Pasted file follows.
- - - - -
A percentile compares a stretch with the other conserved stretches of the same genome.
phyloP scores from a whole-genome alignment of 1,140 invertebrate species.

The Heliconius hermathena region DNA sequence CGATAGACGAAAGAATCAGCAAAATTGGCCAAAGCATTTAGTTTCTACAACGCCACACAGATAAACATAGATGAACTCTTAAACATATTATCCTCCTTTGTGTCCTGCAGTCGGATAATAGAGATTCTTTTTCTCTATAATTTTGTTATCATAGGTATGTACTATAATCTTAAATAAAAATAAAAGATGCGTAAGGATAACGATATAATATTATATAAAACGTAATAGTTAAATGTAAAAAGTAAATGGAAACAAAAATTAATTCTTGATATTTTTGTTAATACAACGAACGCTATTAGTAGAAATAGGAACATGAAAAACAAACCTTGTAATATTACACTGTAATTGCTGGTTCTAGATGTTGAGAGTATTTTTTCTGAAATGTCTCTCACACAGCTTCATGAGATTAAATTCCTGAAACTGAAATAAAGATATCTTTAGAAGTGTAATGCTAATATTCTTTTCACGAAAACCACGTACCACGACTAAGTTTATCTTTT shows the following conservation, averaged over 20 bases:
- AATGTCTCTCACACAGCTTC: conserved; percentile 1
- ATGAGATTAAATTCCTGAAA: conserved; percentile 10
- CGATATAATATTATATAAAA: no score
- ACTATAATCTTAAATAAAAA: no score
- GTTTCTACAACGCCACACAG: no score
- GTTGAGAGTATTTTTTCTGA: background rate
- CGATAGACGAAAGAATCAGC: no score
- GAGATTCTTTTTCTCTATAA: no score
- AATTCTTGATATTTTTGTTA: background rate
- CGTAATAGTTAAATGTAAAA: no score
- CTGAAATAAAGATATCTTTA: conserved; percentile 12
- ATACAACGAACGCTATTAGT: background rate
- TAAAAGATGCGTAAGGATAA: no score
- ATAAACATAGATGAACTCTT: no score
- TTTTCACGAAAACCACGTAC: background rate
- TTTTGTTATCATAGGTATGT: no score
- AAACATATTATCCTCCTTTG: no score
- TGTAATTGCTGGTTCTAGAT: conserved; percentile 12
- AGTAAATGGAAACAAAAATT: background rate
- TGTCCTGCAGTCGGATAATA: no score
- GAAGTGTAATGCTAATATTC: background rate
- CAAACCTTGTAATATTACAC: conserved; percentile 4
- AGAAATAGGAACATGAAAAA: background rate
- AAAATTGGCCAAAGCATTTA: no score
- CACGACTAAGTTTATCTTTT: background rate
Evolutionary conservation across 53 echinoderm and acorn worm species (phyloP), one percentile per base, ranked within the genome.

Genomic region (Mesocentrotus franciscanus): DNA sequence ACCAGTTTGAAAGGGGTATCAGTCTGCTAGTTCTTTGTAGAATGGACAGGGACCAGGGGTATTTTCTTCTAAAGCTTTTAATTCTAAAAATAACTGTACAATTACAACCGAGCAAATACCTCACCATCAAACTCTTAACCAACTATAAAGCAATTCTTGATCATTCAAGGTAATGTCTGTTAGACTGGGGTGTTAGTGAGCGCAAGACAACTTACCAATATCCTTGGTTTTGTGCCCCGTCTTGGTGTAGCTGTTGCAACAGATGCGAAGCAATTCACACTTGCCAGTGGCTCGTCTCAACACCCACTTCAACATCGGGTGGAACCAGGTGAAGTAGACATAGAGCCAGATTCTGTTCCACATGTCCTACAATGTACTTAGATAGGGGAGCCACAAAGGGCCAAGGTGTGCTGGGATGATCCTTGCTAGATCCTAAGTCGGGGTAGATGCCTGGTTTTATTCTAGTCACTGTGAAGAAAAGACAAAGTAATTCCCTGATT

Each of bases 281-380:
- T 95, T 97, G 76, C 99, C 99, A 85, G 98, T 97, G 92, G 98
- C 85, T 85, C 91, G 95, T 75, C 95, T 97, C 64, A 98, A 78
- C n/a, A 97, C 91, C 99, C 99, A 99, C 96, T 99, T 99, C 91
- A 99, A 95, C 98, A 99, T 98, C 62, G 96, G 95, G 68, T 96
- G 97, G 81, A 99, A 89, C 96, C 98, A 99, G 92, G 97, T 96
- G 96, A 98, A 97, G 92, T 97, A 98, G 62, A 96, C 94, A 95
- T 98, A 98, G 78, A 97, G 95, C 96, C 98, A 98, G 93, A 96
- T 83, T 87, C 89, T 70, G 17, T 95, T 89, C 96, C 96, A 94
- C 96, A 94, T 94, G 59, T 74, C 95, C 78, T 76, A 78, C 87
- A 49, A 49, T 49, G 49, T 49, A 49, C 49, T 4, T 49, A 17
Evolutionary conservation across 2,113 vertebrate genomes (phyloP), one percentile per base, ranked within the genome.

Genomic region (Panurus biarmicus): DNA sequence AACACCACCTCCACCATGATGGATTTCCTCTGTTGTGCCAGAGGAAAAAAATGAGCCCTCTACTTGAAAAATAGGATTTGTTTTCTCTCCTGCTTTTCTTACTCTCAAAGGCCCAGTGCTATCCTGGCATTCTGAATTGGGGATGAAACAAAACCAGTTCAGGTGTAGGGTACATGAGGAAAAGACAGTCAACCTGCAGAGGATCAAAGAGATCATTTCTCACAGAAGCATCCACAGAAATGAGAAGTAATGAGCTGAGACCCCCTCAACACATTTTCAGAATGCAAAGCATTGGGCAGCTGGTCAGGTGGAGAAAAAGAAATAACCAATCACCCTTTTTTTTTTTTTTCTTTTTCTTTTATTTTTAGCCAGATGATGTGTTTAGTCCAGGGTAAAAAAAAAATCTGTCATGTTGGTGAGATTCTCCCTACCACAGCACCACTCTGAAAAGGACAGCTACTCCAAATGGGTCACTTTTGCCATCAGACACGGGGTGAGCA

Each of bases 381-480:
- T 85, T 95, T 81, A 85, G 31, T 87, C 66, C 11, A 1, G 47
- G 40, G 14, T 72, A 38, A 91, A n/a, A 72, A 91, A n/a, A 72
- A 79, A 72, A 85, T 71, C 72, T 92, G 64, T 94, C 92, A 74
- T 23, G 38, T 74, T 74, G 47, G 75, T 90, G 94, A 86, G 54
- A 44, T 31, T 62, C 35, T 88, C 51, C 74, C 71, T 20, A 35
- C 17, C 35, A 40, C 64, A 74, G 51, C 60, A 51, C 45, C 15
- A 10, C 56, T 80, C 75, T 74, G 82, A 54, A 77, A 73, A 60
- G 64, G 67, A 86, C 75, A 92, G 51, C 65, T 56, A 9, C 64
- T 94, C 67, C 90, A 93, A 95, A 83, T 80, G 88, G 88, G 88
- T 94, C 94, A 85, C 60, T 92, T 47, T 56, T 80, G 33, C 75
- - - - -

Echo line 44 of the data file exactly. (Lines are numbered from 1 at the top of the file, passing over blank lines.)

Each of bases 381-480: